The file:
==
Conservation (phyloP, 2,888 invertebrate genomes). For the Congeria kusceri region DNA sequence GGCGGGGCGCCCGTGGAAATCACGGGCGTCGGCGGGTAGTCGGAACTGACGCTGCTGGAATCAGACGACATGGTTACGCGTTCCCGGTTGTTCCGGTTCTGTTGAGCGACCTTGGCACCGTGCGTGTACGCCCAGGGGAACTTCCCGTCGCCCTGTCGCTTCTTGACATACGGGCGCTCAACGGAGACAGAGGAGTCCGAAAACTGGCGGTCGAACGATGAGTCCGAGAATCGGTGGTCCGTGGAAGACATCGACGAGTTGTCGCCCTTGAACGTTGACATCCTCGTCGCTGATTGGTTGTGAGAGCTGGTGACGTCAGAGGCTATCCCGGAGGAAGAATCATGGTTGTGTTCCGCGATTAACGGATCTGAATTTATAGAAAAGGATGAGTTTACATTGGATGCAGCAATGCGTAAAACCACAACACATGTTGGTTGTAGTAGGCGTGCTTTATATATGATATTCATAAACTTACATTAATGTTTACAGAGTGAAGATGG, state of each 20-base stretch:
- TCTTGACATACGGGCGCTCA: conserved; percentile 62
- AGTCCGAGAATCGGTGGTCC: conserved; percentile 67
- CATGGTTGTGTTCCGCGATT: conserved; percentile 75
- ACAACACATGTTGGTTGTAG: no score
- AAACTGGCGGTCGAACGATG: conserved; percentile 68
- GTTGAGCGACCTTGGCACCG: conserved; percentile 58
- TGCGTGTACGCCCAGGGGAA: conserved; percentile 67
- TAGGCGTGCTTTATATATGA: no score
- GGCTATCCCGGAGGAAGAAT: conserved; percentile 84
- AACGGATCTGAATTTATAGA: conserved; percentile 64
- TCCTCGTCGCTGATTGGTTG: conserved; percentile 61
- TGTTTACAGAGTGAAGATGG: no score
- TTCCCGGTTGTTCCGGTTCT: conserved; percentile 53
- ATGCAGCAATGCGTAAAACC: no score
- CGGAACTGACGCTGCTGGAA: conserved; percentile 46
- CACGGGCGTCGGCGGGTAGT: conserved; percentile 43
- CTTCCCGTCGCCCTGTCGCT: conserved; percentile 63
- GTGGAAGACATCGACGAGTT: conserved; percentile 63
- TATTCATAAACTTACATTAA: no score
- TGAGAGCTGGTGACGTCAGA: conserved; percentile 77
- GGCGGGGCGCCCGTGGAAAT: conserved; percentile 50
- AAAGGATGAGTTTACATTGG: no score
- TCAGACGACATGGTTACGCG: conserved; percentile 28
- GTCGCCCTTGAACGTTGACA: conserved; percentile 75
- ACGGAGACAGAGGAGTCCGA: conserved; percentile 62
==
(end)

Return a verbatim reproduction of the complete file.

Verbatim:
Conservation (phyloP, 2,888 invertebrate genomes). For the Congeria kusceri region DNA sequence GGCGGGGCGCCCGTGGAAATCACGGGCGTCGGCGGGTAGTCGGAACTGACGCTGCTGGAATCAGACGACATGGTTACGCGTTCCCGGTTGTTCCGGTTCTGTTGAGCGACCTTGGCACCGTGCGTGTACGCCCAGGGGAACTTCCCGTCGCCCTGTCGCTTCTTGACATACGGGCGCTCAACGGAGACAGAGGAGTCCGAAAACTGGCGGTCGAACGATGAGTCCGAGAATCGGTGGTCCGTGGAAGACATCGACGAGTTGTCGCCCTTGAACGTTGACATCCTCGTCGCTGATTGGTTGTGAGAGCTGGTGACGTCAGAGGCTATCCCGGAGGAAGAATCATGGTTGTGTTCCGCGATTAACGGATCTGAATTTATAGAAAAGGATGAGTTTACATTGGATGCAGCAATGCGTAAAACCACAACACATGTTGGTTGTAGTAGGCGTGCTTTATATATGATATTCATAAACTTACATTAATGTTTACAGAGTGAAGATGG, state of each 20-base stretch:
- TCTTGACATACGGGCGCTCA: conserved; percentile 62
- AGTCCGAGAATCGGTGGTCC: conserved; percentile 67
- CATGGTTGTGTTCCGCGATT: conserved; percentile 75
- ACAACACATGTTGGTTGTAG: no score
- AAACTGGCGGTCGAACGATG: conserved; percentile 68
- GTTGAGCGACCTTGGCACCG: conserved; percentile 58
- TGCGTGTACGCCCAGGGGAA: conserved; percentile 67
- TAGGCGTGCTTTATATATGA: no score
- GGCTATCCCGGAGGAAGAAT: conserved; percentile 84
- AACGGATCTGAATTTATAGA: conserved; percentile 64
- TCCTCGTCGCTGATTGGTTG: conserved; percentile 61
- TGTTTACAGAGTGAAGATGG: no score
- TTCCCGGTTGTTCCGGTTCT: conserved; percentile 53
- ATGCAGCAATGCGTAAAACC: no score
- CGGAACTGACGCTGCTGGAA: conserved; percentile 46
- CACGGGCGTCGGCGGGTAGT: conserved; percentile 43
- CTTCCCGTCGCCCTGTCGCT: conserved; percentile 63
- GTGGAAGACATCGACGAGTT: conserved; percentile 63
- TATTCATAAACTTACATTAA: no score
- TGAGAGCTGGTGACGTCAGA: conserved; percentile 77
- GGCGGGGCGCCCGTGGAAAT: conserved; percentile 50
- AAAGGATGAGTTTACATTGG: no score
- TCAGACGACATGGTTACGCG: conserved; percentile 28
- GTCGCCCTTGAACGTTGACA: conserved; percentile 75
- ACGGAGACAGAGGAGTCCGA: conserved; percentile 62